We did not have bowls of fresh fruit and/or nuts on the table or in the fridge all the time as now. Of course, we had peaches, pears and country apples in season. But not large red "store bought" apples. Not oranges.

Oranges had to be shipped from Florida so were expensive and rare in the late twenties and early 30's. My mother (3-6-1885 - 12-07-1973) told me how she and her little sisters would sit and eat their once - a -year orange and excitedly swap slices with one another.

Bishop Arthur J. Moore, a prominant Methodist Bishop of my mother's generation told "if one fell madly in love with a girl, he might share one piece of his Christmas orange with her".

Cooking and sharing cakes was one of the special Christmas traditions in our area. Mama always cooked a Japanese Fruit Cake. I do not have the recipe but the three cake layers of the JFC would be put together with two fruit and nut layers.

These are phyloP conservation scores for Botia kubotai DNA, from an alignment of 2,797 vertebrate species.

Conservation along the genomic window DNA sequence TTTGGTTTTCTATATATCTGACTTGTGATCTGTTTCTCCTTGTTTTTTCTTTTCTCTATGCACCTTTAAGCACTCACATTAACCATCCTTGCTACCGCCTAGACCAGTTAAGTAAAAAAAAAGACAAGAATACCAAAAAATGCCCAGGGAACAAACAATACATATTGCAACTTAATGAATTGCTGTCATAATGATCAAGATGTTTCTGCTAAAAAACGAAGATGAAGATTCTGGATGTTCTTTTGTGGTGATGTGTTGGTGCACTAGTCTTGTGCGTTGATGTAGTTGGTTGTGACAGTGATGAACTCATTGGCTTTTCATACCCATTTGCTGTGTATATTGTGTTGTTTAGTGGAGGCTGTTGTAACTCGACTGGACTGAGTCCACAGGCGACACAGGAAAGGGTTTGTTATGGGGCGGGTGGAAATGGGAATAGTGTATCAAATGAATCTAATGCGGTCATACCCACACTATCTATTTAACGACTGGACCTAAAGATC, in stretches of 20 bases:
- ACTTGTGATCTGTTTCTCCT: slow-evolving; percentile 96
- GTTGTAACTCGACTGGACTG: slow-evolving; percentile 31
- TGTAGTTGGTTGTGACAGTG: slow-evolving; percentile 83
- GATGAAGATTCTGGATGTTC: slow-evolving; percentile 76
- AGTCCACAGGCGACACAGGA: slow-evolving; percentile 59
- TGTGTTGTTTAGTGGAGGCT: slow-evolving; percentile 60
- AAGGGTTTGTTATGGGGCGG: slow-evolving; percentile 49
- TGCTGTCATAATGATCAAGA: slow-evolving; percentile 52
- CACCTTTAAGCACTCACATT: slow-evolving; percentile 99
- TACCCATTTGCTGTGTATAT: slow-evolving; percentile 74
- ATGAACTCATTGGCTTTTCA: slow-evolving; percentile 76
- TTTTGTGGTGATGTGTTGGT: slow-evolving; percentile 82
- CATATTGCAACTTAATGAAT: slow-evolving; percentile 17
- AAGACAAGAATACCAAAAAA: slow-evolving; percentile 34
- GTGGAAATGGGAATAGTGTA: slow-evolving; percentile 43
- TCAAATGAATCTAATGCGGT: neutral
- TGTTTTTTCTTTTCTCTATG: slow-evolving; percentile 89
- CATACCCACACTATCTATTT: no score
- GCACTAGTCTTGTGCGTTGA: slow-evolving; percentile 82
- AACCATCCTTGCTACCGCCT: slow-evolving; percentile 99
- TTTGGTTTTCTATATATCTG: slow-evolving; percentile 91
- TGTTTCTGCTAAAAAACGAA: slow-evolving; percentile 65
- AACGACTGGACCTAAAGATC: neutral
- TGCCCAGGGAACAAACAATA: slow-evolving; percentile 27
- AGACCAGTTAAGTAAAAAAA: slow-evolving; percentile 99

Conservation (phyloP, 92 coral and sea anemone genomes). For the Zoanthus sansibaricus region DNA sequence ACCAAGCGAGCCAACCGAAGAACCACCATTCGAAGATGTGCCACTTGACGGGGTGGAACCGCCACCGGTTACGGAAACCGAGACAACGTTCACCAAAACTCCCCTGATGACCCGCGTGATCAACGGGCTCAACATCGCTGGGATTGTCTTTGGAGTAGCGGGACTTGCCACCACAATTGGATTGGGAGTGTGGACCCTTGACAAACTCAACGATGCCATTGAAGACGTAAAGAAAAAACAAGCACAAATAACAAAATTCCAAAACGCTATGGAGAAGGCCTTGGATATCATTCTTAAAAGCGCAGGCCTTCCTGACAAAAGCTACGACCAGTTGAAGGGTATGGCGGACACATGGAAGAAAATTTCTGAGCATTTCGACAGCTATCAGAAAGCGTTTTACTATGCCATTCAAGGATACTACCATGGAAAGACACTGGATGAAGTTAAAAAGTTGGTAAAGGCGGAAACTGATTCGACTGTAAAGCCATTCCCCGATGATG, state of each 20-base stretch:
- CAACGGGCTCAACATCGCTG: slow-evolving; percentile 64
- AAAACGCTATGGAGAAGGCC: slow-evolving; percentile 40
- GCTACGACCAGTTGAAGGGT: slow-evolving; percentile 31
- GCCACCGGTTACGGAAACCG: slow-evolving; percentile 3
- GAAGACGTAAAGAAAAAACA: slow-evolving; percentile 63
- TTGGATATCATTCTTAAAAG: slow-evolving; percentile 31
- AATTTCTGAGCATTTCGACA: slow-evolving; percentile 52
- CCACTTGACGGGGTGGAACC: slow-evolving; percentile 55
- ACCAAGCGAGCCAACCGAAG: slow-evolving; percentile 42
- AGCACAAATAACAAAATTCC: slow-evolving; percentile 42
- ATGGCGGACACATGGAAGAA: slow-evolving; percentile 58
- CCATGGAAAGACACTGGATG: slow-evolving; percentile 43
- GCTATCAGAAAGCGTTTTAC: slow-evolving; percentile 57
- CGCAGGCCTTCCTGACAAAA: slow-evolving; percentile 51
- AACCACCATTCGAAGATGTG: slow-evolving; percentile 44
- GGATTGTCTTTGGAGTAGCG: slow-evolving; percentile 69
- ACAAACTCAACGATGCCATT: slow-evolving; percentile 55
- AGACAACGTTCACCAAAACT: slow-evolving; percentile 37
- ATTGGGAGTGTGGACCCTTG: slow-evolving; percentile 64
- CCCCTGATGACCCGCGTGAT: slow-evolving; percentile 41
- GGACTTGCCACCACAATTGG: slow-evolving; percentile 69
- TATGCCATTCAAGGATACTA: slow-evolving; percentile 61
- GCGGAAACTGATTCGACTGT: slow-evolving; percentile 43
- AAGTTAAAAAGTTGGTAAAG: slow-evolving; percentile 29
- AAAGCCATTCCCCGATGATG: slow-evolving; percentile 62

Mama's chocolate cake (still the best chocolate cake I have ever tasted) with her homemade fudge icing was my favorite. She made favorites for family members and friends including a coconut layer cake, an applesauce raisin cake, and several other kinds. Cakes were ready to be served when neighbors and friend dropped by for a Christmas visit.

Mama always cooked a hen with dressing and a ham for Christmas also. Mama cooked only one turkey that I can remember. She bought the turkey alive (chickens were also bought alive in those days.) I remember that after Mama got the turkey prepared (it's head chopped off, plucked, cleaned, dressed, and cooked), she had lost her appetite for turkey.

I hate to say it, as some of you may be on your way to a Turkey Dinner, but Mama never wanted to eat turkey again. I think the ordeal of preparing a smaller bird was not quite as traumatic as preparing a big turkey.

I have seen Mama wring the neck to kill a chicken, then pour boiling water over the limp bird and pluck the feathers off a few at a time. Smelly! Then she would singe the smaller feathers and hairs off with a burning piece of newspaper, scrub the skin, and finally take the insides out.